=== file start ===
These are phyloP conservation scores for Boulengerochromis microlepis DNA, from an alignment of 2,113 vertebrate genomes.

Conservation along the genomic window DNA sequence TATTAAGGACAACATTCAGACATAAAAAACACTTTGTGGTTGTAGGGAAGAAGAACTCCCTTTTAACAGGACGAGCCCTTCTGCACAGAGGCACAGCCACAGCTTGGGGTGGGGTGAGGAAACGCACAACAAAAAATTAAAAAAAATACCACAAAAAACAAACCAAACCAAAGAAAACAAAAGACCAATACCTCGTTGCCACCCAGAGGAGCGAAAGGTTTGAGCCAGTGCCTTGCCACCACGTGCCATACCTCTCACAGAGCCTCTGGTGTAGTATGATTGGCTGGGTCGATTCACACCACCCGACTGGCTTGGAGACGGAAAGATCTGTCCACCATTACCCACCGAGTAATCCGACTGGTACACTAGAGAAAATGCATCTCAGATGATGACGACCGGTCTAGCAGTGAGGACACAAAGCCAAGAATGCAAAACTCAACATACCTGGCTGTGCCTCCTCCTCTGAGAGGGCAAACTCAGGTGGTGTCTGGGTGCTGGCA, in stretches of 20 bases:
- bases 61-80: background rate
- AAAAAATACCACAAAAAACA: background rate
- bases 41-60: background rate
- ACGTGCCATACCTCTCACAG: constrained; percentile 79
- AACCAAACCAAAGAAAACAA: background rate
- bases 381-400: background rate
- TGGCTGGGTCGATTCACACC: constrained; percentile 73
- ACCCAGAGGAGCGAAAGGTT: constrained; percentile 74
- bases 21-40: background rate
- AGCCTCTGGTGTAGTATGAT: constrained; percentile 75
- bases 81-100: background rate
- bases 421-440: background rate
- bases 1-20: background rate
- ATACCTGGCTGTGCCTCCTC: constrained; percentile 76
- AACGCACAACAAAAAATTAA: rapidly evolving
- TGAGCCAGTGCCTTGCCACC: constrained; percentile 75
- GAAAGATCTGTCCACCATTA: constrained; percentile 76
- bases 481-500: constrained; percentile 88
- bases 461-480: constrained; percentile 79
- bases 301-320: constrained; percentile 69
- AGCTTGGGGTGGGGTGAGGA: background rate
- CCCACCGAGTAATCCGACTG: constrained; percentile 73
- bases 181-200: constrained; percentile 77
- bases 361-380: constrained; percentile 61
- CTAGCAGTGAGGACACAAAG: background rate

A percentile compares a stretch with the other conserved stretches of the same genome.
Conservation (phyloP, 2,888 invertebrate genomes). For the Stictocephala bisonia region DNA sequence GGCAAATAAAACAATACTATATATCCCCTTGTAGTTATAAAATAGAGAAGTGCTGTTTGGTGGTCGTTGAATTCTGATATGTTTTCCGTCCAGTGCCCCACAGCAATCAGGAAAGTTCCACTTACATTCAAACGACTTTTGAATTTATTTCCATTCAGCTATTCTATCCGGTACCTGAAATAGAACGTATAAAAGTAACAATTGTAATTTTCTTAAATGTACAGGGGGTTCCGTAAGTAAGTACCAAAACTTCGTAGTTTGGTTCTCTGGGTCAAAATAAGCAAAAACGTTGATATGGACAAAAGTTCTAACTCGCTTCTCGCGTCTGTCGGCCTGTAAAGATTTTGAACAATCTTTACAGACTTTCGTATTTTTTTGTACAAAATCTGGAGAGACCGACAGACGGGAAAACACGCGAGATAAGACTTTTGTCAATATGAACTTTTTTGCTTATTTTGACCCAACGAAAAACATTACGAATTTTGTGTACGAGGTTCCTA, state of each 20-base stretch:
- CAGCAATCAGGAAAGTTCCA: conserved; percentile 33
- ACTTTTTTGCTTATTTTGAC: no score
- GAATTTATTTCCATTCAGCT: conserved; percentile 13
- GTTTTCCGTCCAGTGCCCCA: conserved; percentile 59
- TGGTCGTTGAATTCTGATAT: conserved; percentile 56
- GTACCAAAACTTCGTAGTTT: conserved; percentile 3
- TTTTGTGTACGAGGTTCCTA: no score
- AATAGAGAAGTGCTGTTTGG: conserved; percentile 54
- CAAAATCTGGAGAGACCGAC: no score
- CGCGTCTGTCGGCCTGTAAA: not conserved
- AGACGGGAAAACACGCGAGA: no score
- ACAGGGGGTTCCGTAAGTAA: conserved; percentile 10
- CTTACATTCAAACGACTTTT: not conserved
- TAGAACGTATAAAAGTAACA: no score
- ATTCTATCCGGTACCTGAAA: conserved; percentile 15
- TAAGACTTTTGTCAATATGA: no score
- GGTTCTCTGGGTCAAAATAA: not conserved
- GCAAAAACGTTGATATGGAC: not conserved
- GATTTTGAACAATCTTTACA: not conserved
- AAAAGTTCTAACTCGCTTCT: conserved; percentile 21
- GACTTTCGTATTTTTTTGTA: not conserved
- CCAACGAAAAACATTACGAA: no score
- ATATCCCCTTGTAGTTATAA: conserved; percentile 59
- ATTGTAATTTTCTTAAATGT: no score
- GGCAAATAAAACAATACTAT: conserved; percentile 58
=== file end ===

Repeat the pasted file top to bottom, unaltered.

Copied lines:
These are phyloP conservation scores for Boulengerochromis microlepis DNA, from an alignment of 2,113 vertebrate genomes.

Conservation along the genomic window DNA sequence TATTAAGGACAACATTCAGACATAAAAAACACTTTGTGGTTGTAGGGAAGAAGAACTCCCTTTTAACAGGACGAGCCCTTCTGCACAGAGGCACAGCCACAGCTTGGGGTGGGGTGAGGAAACGCACAACAAAAAATTAAAAAAAATACCACAAAAAACAAACCAAACCAAAGAAAACAAAAGACCAATACCTCGTTGCCACCCAGAGGAGCGAAAGGTTTGAGCCAGTGCCTTGCCACCACGTGCCATACCTCTCACAGAGCCTCTGGTGTAGTATGATTGGCTGGGTCGATTCACACCACCCGACTGGCTTGGAGACGGAAAGATCTGTCCACCATTACCCACCGAGTAATCCGACTGGTACACTAGAGAAAATGCATCTCAGATGATGACGACCGGTCTAGCAGTGAGGACACAAAGCCAAGAATGCAAAACTCAACATACCTGGCTGTGCCTCCTCCTCTGAGAGGGCAAACTCAGGTGGTGTCTGGGTGCTGGCA, in stretches of 20 bases:
- bases 61-80: background rate
- AAAAAATACCACAAAAAACA: background rate
- bases 41-60: background rate
- ACGTGCCATACCTCTCACAG: constrained; percentile 79
- AACCAAACCAAAGAAAACAA: background rate
- bases 381-400: background rate
- TGGCTGGGTCGATTCACACC: constrained; percentile 73
- ACCCAGAGGAGCGAAAGGTT: constrained; percentile 74
- bases 21-40: background rate
- AGCCTCTGGTGTAGTATGAT: constrained; percentile 75
- bases 81-100: background rate
- bases 421-440: background rate
- bases 1-20: background rate
- ATACCTGGCTGTGCCTCCTC: constrained; percentile 76
- AACGCACAACAAAAAATTAA: rapidly evolving
- TGAGCCAGTGCCTTGCCACC: constrained; percentile 75
- GAAAGATCTGTCCACCATTA: constrained; percentile 76
- bases 481-500: constrained; percentile 88
- bases 461-480: constrained; percentile 79
- bases 301-320: constrained; percentile 69
- AGCTTGGGGTGGGGTGAGGA: background rate
- CCCACCGAGTAATCCGACTG: constrained; percentile 73
- bases 181-200: constrained; percentile 77
- bases 361-380: constrained; percentile 61
- CTAGCAGTGAGGACACAAAG: background rate

A percentile compares a stretch with the other conserved stretches of the same genome.
Conservation (phyloP, 2,888 invertebrate genomes). For the Stictocephala bisonia region DNA sequence GGCAAATAAAACAATACTATATATCCCCTTGTAGTTATAAAATAGAGAAGTGCTGTTTGGTGGTCGTTGAATTCTGATATGTTTTCCGTCCAGTGCCCCACAGCAATCAGGAAAGTTCCACTTACATTCAAACGACTTTTGAATTTATTTCCATTCAGCTATTCTATCCGGTACCTGAAATAGAACGTATAAAAGTAACAATTGTAATTTTCTTAAATGTACAGGGGGTTCCGTAAGTAAGTACCAAAACTTCGTAGTTTGGTTCTCTGGGTCAAAATAAGCAAAAACGTTGATATGGACAAAAGTTCTAACTCGCTTCTCGCGTCTGTCGGCCTGTAAAGATTTTGAACAATCTTTACAGACTTTCGTATTTTTTTGTACAAAATCTGGAGAGACCGACAGACGGGAAAACACGCGAGATAAGACTTTTGTCAATATGAACTTTTTTGCTTATTTTGACCCAACGAAAAACATTACGAATTTTGTGTACGAGGTTCCTA, state of each 20-base stretch:
- CAGCAATCAGGAAAGTTCCA: conserved; percentile 33
- ACTTTTTTGCTTATTTTGAC: no score
- GAATTTATTTCCATTCAGCT: conserved; percentile 13
- GTTTTCCGTCCAGTGCCCCA: conserved; percentile 59
- TGGTCGTTGAATTCTGATAT: conserved; percentile 56
- GTACCAAAACTTCGTAGTTT: conserved; percentile 3
- TTTTGTGTACGAGGTTCCTA: no score
- AATAGAGAAGTGCTGTTTGG: conserved; percentile 54
- CAAAATCTGGAGAGACCGAC: no score
- CGCGTCTGTCGGCCTGTAAA: not conserved
- AGACGGGAAAACACGCGAGA: no score
- ACAGGGGGTTCCGTAAGTAA: conserved; percentile 10
- CTTACATTCAAACGACTTTT: not conserved
- TAGAACGTATAAAAGTAACA: no score
- ATTCTATCCGGTACCTGAAA: conserved; percentile 15
- TAAGACTTTTGTCAATATGA: no score
- GGTTCTCTGGGTCAAAATAA: not conserved
- GCAAAAACGTTGATATGGAC: not conserved
- GATTTTGAACAATCTTTACA: not conserved
- AAAAGTTCTAACTCGCTTCT: conserved; percentile 21
- GACTTTCGTATTTTTTTGTA: not conserved
- CCAACGAAAAACATTACGAA: no score
- ATATCCCCTTGTAGTTATAA: conserved; percentile 59
- ATTGTAATTTTCTTAAATGT: no score
- GGCAAATAAAACAATACTAT: conserved; percentile 58